In mathematics, a radical is any number that includes the root sign (√). The number under the root sign is a square root if no superscript precedes the root sign, a cube root is a superscript 3 precedes it (^{3}√), a fourth root if a 4 precedes it (^{4}√) and so on. Many radicals cannot be simplified, so dividing by one requires special algebraic techniques. To make use of them, remember these algebraic equalities:

## Numerical Square Root in the Denominator

In general, an expression with a numerical square root in the denominator looks like this:

To simplify this fraction, you rationalize the denominator by multiplying the entire fraction by √*b*/√*b*.

Because

the expression becomes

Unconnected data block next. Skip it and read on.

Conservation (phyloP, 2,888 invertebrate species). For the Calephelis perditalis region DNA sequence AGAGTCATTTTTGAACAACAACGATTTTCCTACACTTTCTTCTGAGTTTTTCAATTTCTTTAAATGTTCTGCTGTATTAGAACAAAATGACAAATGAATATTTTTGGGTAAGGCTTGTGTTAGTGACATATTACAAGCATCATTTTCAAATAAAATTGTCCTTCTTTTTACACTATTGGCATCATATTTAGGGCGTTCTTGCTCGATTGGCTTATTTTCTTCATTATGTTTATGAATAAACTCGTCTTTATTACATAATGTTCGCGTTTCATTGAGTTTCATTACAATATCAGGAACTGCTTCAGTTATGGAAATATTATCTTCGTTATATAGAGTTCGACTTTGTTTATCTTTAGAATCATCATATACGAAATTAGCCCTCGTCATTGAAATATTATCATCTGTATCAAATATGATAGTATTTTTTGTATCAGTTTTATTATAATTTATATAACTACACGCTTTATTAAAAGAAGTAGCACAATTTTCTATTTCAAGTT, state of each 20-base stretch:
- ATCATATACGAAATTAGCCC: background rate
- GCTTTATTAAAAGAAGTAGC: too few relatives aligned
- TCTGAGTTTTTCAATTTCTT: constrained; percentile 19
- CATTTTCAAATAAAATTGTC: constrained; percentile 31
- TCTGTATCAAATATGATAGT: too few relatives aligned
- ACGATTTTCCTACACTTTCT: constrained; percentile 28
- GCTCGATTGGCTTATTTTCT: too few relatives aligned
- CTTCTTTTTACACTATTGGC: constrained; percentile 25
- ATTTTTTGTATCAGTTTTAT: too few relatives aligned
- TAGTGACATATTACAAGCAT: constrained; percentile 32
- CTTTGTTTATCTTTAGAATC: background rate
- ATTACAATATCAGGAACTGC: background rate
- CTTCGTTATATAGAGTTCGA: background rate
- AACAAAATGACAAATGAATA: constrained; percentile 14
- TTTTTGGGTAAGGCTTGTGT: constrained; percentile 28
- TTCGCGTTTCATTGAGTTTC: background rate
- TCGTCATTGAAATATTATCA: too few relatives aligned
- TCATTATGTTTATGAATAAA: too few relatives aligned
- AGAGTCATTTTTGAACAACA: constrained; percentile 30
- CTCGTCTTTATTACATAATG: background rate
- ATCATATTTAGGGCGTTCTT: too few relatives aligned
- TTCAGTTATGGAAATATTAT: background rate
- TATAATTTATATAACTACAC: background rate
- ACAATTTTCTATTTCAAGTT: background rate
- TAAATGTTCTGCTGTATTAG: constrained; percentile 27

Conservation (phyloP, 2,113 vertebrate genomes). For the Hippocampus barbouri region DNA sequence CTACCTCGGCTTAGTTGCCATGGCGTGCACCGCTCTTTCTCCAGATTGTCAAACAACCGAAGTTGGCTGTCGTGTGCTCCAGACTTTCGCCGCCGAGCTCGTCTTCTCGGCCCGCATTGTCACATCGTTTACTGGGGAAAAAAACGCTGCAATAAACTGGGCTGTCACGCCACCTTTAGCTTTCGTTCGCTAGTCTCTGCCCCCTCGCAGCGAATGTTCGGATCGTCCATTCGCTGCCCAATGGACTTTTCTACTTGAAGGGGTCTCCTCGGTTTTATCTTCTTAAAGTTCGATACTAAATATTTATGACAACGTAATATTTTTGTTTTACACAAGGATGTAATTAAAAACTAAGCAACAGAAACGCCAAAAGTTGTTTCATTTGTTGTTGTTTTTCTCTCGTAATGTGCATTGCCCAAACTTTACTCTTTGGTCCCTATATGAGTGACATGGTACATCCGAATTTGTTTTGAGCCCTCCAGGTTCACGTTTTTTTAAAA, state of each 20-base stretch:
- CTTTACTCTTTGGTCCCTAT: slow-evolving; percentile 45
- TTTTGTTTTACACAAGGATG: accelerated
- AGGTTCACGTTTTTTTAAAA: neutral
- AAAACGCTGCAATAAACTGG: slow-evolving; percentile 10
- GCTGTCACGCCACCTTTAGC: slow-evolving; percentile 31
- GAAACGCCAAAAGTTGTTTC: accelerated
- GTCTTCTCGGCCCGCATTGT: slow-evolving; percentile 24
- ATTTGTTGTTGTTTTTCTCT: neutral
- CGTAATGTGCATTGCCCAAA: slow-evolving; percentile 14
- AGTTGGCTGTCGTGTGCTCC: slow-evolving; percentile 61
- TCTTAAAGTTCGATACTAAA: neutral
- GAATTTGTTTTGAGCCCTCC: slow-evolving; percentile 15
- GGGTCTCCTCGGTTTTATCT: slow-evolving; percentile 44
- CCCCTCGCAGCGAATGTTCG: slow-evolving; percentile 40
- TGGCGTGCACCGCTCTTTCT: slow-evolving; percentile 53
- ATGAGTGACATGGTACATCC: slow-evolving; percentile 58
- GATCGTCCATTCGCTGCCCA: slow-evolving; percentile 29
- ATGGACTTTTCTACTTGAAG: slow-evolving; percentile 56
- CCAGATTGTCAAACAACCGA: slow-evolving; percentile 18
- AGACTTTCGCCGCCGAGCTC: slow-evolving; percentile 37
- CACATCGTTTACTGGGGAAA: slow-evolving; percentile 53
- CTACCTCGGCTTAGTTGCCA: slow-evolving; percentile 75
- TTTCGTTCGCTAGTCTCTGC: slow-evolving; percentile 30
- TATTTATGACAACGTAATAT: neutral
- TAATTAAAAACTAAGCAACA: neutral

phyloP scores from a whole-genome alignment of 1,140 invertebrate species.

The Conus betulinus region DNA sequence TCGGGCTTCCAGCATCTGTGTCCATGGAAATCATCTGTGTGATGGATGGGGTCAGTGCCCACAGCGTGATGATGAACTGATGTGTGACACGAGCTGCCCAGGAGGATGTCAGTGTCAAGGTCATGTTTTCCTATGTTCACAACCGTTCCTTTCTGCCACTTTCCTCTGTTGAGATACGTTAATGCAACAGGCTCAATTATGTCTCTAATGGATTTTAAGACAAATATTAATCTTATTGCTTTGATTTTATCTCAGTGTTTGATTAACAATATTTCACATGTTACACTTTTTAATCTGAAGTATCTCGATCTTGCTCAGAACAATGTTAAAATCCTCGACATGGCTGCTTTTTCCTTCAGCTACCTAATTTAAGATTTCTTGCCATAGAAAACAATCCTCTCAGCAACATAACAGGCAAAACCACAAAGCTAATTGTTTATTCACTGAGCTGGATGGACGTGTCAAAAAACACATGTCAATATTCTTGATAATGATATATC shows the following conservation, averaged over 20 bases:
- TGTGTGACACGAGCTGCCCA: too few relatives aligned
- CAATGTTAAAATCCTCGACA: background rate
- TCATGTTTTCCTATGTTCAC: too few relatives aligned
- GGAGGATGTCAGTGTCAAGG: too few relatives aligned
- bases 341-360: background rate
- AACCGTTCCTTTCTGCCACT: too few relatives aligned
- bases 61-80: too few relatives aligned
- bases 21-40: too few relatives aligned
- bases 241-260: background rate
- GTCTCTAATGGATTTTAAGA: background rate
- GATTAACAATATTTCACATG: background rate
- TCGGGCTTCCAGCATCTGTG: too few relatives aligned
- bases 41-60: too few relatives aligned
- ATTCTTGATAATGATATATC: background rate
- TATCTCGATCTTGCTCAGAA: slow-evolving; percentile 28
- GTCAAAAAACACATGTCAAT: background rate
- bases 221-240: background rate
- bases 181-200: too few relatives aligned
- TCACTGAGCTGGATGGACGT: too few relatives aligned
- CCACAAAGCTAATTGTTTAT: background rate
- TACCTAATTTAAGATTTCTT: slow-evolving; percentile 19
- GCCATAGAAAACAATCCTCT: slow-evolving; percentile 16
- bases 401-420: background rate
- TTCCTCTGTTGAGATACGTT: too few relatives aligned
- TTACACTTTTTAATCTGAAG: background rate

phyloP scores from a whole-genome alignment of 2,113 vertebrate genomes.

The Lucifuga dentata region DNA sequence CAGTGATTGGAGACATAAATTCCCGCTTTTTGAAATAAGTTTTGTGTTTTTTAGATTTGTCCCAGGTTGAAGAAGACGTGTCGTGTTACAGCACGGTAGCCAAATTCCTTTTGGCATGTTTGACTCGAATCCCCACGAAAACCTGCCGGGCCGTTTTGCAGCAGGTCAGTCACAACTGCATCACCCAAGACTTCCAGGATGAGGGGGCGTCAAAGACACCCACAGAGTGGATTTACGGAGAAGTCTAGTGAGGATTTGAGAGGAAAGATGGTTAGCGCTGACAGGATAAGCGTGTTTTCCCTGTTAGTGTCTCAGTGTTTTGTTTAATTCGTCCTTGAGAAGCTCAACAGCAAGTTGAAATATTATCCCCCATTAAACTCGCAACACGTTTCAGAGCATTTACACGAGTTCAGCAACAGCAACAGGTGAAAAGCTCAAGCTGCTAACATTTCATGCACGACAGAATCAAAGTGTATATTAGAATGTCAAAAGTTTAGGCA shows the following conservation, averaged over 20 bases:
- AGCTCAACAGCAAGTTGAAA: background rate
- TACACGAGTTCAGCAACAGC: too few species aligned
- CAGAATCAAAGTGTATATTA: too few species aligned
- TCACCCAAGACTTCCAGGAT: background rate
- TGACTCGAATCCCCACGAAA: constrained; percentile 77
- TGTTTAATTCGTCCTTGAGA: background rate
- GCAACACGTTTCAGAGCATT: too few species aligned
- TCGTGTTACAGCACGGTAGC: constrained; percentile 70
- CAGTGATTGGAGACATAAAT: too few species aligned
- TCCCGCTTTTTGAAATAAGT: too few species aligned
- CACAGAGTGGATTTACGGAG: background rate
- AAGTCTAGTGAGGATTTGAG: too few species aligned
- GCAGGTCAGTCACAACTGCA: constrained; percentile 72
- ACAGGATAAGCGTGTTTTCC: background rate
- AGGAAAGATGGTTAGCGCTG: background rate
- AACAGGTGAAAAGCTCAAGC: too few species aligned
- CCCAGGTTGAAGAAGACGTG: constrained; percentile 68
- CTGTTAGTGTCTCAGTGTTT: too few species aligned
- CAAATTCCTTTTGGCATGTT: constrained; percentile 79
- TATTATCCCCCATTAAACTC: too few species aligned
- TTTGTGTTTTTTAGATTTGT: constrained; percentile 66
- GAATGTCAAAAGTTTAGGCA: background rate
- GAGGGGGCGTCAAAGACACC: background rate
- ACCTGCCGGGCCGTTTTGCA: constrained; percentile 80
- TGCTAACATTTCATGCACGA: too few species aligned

**Examples:**

1. Rationalize the denominator of the fraction

**Solution:** Multiply the fraction by √6/√6

2. Simplify the fraction

**Solution:** In this case, you can simplify by dividing the numbers outside the radical sign and those inside it in two separate operations:

The expression reduces to

## Dividing by Cube Roots

The same general procedure applies when the radical in the denominator is a cube, fourth or higher root. To rationalize a denominator with a cube root, you have to look for a number, that when multiplied by the number under the radical sign, produces a third power number that can be taken out. In general, rationalize the number

**Example:**

1. Rationalize

Multiply numerator and denominator by ^{3}√25.

The numbers outside the radical sign cancel, and the answer is

## Variables with Two Terms in the Denominator

When a radical in the denominator includes two terms, you can usually simplify it by multiplying by its conjugate. The conjugate includes the same two terms, but you reverse the sign between them For example, the conjugate of

When you multiply these together, you get

**Example:**

1. Rationalize the denominator of

Solution: Multiply top and bottom by x − √3

Simplify: